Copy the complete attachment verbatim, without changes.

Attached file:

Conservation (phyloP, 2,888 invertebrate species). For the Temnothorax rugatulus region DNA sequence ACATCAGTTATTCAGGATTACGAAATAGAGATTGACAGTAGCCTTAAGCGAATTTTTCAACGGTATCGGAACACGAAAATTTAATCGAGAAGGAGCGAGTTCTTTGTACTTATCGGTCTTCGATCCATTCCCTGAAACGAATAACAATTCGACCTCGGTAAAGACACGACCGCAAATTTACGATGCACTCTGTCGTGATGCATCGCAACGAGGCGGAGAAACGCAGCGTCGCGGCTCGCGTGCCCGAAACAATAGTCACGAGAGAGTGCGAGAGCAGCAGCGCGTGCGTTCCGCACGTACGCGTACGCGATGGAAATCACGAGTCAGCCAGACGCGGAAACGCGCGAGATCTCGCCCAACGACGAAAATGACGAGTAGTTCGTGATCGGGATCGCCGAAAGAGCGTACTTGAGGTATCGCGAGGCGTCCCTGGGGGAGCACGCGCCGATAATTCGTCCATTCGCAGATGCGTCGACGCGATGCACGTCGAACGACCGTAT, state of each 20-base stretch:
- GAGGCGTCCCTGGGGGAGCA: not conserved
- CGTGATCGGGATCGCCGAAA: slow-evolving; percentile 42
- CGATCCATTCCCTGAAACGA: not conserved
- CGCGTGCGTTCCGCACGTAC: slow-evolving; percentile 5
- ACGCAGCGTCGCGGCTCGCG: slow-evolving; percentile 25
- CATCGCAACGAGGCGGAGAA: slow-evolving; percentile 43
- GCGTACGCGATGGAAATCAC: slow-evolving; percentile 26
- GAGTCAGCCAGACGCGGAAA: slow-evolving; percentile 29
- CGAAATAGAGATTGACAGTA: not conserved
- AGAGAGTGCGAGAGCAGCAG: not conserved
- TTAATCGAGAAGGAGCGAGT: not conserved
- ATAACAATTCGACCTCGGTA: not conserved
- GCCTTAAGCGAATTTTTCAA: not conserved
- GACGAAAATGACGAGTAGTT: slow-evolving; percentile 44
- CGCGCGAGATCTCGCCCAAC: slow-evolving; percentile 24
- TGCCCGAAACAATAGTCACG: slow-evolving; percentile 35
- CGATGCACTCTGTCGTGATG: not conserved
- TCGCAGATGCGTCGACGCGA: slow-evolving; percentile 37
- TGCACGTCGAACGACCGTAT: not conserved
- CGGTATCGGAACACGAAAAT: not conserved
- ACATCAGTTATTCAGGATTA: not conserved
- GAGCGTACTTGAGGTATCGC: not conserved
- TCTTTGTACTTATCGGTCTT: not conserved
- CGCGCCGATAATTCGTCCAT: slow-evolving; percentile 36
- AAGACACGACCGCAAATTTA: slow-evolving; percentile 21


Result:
Conservation (phyloP, 2,888 invertebrate species). For the Temnothorax rugatulus region DNA sequence ACATCAGTTATTCAGGATTACGAAATAGAGATTGACAGTAGCCTTAAGCGAATTTTTCAACGGTATCGGAACACGAAAATTTAATCGAGAAGGAGCGAGTTCTTTGTACTTATCGGTCTTCGATCCATTCCCTGAAACGAATAACAATTCGACCTCGGTAAAGACACGACCGCAAATTTACGATGCACTCTGTCGTGATGCATCGCAACGAGGCGGAGAAACGCAGCGTCGCGGCTCGCGTGCCCGAAACAATAGTCACGAGAGAGTGCGAGAGCAGCAGCGCGTGCGTTCCGCACGTACGCGTACGCGATGGAAATCACGAGTCAGCCAGACGCGGAAACGCGCGAGATCTCGCCCAACGACGAAAATGACGAGTAGTTCGTGATCGGGATCGCCGAAAGAGCGTACTTGAGGTATCGCGAGGCGTCCCTGGGGGAGCACGCGCCGATAATTCGTCCATTCGCAGATGCGTCGACGCGATGCACGTCGAACGACCGTAT, state of each 20-base stretch:
- GAGGCGTCCCTGGGGGAGCA: not conserved
- CGTGATCGGGATCGCCGAAA: slow-evolving; percentile 42
- CGATCCATTCCCTGAAACGA: not conserved
- CGCGTGCGTTCCGCACGTAC: slow-evolving; percentile 5
- ACGCAGCGTCGCGGCTCGCG: slow-evolving; percentile 25
- CATCGCAACGAGGCGGAGAA: slow-evolving; percentile 43
- GCGTACGCGATGGAAATCAC: slow-evolving; percentile 26
- GAGTCAGCCAGACGCGGAAA: slow-evolving; percentile 29
- CGAAATAGAGATTGACAGTA: not conserved
- AGAGAGTGCGAGAGCAGCAG: not conserved
- TTAATCGAGAAGGAGCGAGT: not conserved
- ATAACAATTCGACCTCGGTA: not conserved
- GCCTTAAGCGAATTTTTCAA: not conserved
- GACGAAAATGACGAGTAGTT: slow-evolving; percentile 44
- CGCGCGAGATCTCGCCCAAC: slow-evolving; percentile 24
- TGCCCGAAACAATAGTCACG: slow-evolving; percentile 35
- CGATGCACTCTGTCGTGATG: not conserved
- TCGCAGATGCGTCGACGCGA: slow-evolving; percentile 37
- TGCACGTCGAACGACCGTAT: not conserved
- CGGTATCGGAACACGAAAAT: not conserved
- ACATCAGTTATTCAGGATTA: not conserved
- GAGCGTACTTGAGGTATCGC: not conserved
- TCTTTGTACTTATCGGTCTT: not conserved
- CGCGCCGATAATTCGTCCAT: slow-evolving; percentile 36
- AAGACACGACCGCAAATTTA: slow-evolving; percentile 21